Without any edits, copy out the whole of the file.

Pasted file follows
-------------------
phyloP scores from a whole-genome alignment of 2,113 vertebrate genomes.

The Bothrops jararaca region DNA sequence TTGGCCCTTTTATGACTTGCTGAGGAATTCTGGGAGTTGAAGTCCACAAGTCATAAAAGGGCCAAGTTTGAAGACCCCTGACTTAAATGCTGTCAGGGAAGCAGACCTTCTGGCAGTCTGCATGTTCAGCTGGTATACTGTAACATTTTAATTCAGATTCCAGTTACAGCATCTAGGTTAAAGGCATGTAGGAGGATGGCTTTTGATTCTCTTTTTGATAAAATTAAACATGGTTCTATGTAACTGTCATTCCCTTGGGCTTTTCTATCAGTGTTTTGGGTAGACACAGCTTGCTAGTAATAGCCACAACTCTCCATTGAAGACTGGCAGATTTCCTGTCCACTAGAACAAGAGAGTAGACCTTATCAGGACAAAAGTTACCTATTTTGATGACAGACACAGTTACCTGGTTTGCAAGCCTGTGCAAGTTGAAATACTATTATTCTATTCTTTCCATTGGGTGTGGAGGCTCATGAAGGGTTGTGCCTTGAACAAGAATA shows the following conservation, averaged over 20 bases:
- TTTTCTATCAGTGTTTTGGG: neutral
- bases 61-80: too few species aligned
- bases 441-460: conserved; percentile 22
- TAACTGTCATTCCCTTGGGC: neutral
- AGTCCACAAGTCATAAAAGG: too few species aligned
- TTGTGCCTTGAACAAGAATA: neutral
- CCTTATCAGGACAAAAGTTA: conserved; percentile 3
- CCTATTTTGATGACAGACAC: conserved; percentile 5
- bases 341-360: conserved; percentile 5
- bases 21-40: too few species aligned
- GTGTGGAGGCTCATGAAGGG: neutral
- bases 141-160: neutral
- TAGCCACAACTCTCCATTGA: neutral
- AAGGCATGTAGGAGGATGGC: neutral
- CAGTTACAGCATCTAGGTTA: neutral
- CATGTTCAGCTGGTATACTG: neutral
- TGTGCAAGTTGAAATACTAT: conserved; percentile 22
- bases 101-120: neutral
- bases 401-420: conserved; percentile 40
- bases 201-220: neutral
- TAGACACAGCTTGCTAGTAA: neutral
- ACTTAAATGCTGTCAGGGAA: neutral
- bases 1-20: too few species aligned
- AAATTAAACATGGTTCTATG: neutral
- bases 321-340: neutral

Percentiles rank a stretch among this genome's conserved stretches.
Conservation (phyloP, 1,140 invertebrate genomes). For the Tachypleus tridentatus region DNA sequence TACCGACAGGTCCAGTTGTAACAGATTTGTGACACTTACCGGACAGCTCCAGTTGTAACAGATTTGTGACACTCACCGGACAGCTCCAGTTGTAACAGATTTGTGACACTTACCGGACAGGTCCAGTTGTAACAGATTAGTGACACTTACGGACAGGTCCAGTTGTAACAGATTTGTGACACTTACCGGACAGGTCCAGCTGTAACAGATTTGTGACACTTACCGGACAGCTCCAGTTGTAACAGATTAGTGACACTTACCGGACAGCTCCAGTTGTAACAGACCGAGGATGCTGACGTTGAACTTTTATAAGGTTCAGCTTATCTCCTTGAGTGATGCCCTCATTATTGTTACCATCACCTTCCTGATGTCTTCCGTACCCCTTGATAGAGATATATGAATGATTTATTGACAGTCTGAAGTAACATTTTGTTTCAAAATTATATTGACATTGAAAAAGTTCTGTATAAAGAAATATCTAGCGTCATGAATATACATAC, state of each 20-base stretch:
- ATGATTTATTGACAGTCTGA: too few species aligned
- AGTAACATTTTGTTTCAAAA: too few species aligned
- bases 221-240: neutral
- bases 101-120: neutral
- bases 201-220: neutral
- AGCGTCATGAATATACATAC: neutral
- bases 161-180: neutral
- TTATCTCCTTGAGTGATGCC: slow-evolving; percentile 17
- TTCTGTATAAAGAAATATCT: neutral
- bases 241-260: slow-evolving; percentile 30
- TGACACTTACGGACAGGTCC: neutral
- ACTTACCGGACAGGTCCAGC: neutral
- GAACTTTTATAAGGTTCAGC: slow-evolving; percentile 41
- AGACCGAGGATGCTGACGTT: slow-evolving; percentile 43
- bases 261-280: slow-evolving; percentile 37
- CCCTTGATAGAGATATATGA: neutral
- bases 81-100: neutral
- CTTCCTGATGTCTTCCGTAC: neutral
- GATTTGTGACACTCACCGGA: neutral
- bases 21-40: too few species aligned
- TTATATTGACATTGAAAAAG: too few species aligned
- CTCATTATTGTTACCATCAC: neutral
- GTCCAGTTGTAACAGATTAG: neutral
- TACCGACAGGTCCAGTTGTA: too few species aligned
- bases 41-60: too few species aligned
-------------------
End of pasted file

phyloP scores from a whole-genome alignment of 2,113 vertebrate genomes.

The Bothrops jararaca region DNA sequence TTGGCCCTTTTATGACTTGCTGAGGAATTCTGGGAGTTGAAGTCCACAAGTCATAAAAGGGCCAAGTTTGAAGACCCCTGACTTAAATGCTGTCAGGGAAGCAGACCTTCTGGCAGTCTGCATGTTCAGCTGGTATACTGTAACATTTTAATTCAGATTCCAGTTACAGCATCTAGGTTAAAGGCATGTAGGAGGATGGCTTTTGATTCTCTTTTTGATAAAATTAAACATGGTTCTATGTAACTGTCATTCCCTTGGGCTTTTCTATCAGTGTTTTGGGTAGACACAGCTTGCTAGTAATAGCCACAACTCTCCATTGAAGACTGGCAGATTTCCTGTCCACTAGAACAAGAGAGTAGACCTTATCAGGACAAAAGTTACCTATTTTGATGACAGACACAGTTACCTGGTTTGCAAGCCTGTGCAAGTTGAAATACTATTATTCTATTCTTTCCATTGGGTGTGGAGGCTCATGAAGGGTTGTGCCTTGAACAAGAATA shows the following conservation, averaged over 20 bases:
- TTTTCTATCAGTGTTTTGGG: neutral
- bases 61-80: too few species aligned
- bases 441-460: conserved; percentile 22
- TAACTGTCATTCCCTTGGGC: neutral
- AGTCCACAAGTCATAAAAGG: too few species aligned
- TTGTGCCTTGAACAAGAATA: neutral
- CCTTATCAGGACAAAAGTTA: conserved; percentile 3
- CCTATTTTGATGACAGACAC: conserved; percentile 5
- bases 341-360: conserved; percentile 5
- bases 21-40: too few species aligned
- GTGTGGAGGCTCATGAAGGG: neutral
- bases 141-160: neutral
- TAGCCACAACTCTCCATTGA: neutral
- AAGGCATGTAGGAGGATGGC: neutral
- CAGTTACAGCATCTAGGTTA: neutral
- CATGTTCAGCTGGTATACTG: neutral
- TGTGCAAGTTGAAATACTAT: conserved; percentile 22
- bases 101-120: neutral
- bases 401-420: conserved; percentile 40
- bases 201-220: neutral
- TAGACACAGCTTGCTAGTAA: neutral
- ACTTAAATGCTGTCAGGGAA: neutral
- bases 1-20: too few species aligned
- AAATTAAACATGGTTCTATG: neutral
- bases 321-340: neutral

Percentiles rank a stretch among this genome's conserved stretches.
Conservation (phyloP, 1,140 invertebrate genomes). For the Tachypleus tridentatus region DNA sequence TACCGACAGGTCCAGTTGTAACAGATTTGTGACACTTACCGGACAGCTCCAGTTGTAACAGATTTGTGACACTCACCGGACAGCTCCAGTTGTAACAGATTTGTGACACTTACCGGACAGGTCCAGTTGTAACAGATTAGTGACACTTACGGACAGGTCCAGTTGTAACAGATTTGTGACACTTACCGGACAGGTCCAGCTGTAACAGATTTGTGACACTTACCGGACAGCTCCAGTTGTAACAGATTAGTGACACTTACCGGACAGCTCCAGTTGTAACAGACCGAGGATGCTGACGTTGAACTTTTATAAGGTTCAGCTTATCTCCTTGAGTGATGCCCTCATTATTGTTACCATCACCTTCCTGATGTCTTCCGTACCCCTTGATAGAGATATATGAATGATTTATTGACAGTCTGAAGTAACATTTTGTTTCAAAATTATATTGACATTGAAAAAGTTCTGTATAAAGAAATATCTAGCGTCATGAATATACATAC, state of each 20-base stretch:
- ATGATTTATTGACAGTCTGA: too few species aligned
- AGTAACATTTTGTTTCAAAA: too few species aligned
- bases 221-240: neutral
- bases 101-120: neutral
- bases 201-220: neutral
- AGCGTCATGAATATACATAC: neutral
- bases 161-180: neutral
- TTATCTCCTTGAGTGATGCC: slow-evolving; percentile 17
- TTCTGTATAAAGAAATATCT: neutral
- bases 241-260: slow-evolving; percentile 30
- TGACACTTACGGACAGGTCC: neutral
- ACTTACCGGACAGGTCCAGC: neutral
- GAACTTTTATAAGGTTCAGC: slow-evolving; percentile 41
- AGACCGAGGATGCTGACGTT: slow-evolving; percentile 43
- bases 261-280: slow-evolving; percentile 37
- CCCTTGATAGAGATATATGA: neutral
- bases 81-100: neutral
- CTTCCTGATGTCTTCCGTAC: neutral
- GATTTGTGACACTCACCGGA: neutral
- bases 21-40: too few species aligned
- TTATATTGACATTGAAAAAG: too few species aligned
- CTCATTATTGTTACCATCAC: neutral
- GTCCAGTTGTAACAGATTAG: neutral
- TACCGACAGGTCCAGTTGTA: too few species aligned
- bases 41-60: too few species aligned